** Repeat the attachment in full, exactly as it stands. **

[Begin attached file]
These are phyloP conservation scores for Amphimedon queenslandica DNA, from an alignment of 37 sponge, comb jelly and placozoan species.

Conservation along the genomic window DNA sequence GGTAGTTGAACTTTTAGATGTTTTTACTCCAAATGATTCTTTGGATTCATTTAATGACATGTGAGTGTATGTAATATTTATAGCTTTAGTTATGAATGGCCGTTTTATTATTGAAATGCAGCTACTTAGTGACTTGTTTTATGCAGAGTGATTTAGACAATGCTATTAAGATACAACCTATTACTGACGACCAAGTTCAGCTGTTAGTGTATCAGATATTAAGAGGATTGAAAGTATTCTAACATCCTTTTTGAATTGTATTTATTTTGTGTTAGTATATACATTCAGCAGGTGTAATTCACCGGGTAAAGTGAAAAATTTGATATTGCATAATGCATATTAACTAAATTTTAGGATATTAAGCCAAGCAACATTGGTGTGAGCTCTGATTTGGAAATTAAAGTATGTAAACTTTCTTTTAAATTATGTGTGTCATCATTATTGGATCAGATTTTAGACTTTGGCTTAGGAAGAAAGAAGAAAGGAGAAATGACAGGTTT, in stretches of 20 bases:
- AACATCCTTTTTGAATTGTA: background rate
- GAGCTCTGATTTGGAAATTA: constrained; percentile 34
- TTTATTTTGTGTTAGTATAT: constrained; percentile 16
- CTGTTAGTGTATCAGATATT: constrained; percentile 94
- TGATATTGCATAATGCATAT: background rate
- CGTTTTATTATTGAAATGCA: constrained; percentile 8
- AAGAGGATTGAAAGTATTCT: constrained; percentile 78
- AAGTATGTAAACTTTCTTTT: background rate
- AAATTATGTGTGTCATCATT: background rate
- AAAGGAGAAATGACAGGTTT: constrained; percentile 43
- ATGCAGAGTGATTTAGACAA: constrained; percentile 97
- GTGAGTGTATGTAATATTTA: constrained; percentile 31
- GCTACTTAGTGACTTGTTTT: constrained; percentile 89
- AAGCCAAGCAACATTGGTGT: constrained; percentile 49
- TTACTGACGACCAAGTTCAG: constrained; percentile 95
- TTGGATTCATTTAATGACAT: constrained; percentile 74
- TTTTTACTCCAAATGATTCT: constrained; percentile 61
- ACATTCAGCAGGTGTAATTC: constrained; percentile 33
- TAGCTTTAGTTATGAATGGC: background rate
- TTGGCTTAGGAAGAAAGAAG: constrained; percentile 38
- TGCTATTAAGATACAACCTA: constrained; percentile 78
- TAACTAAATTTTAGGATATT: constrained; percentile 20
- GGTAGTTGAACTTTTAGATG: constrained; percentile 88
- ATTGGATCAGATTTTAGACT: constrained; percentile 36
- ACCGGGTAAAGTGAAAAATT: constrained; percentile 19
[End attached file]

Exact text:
These are phyloP conservation scores for Amphimedon queenslandica DNA, from an alignment of 37 sponge, comb jelly and placozoan species.

Conservation along the genomic window DNA sequence GGTAGTTGAACTTTTAGATGTTTTTACTCCAAATGATTCTTTGGATTCATTTAATGACATGTGAGTGTATGTAATATTTATAGCTTTAGTTATGAATGGCCGTTTTATTATTGAAATGCAGCTACTTAGTGACTTGTTTTATGCAGAGTGATTTAGACAATGCTATTAAGATACAACCTATTACTGACGACCAAGTTCAGCTGTTAGTGTATCAGATATTAAGAGGATTGAAAGTATTCTAACATCCTTTTTGAATTGTATTTATTTTGTGTTAGTATATACATTCAGCAGGTGTAATTCACCGGGTAAAGTGAAAAATTTGATATTGCATAATGCATATTAACTAAATTTTAGGATATTAAGCCAAGCAACATTGGTGTGAGCTCTGATTTGGAAATTAAAGTATGTAAACTTTCTTTTAAATTATGTGTGTCATCATTATTGGATCAGATTTTAGACTTTGGCTTAGGAAGAAAGAAGAAAGGAGAAATGACAGGTTT, in stretches of 20 bases:
- AACATCCTTTTTGAATTGTA: background rate
- GAGCTCTGATTTGGAAATTA: constrained; percentile 34
- TTTATTTTGTGTTAGTATAT: constrained; percentile 16
- CTGTTAGTGTATCAGATATT: constrained; percentile 94
- TGATATTGCATAATGCATAT: background rate
- CGTTTTATTATTGAAATGCA: constrained; percentile 8
- AAGAGGATTGAAAGTATTCT: constrained; percentile 78
- AAGTATGTAAACTTTCTTTT: background rate
- AAATTATGTGTGTCATCATT: background rate
- AAAGGAGAAATGACAGGTTT: constrained; percentile 43
- ATGCAGAGTGATTTAGACAA: constrained; percentile 97
- GTGAGTGTATGTAATATTTA: constrained; percentile 31
- GCTACTTAGTGACTTGTTTT: constrained; percentile 89
- AAGCCAAGCAACATTGGTGT: constrained; percentile 49
- TTACTGACGACCAAGTTCAG: constrained; percentile 95
- TTGGATTCATTTAATGACAT: constrained; percentile 74
- TTTTTACTCCAAATGATTCT: constrained; percentile 61
- ACATTCAGCAGGTGTAATTC: constrained; percentile 33
- TAGCTTTAGTTATGAATGGC: background rate
- TTGGCTTAGGAAGAAAGAAG: constrained; percentile 38
- TGCTATTAAGATACAACCTA: constrained; percentile 78
- TAACTAAATTTTAGGATATT: constrained; percentile 20
- GGTAGTTGAACTTTTAGATG: constrained; percentile 88
- ATTGGATCAGATTTTAGACT: constrained; percentile 36
- ACCGGGTAAAGTGAAAAATT: constrained; percentile 19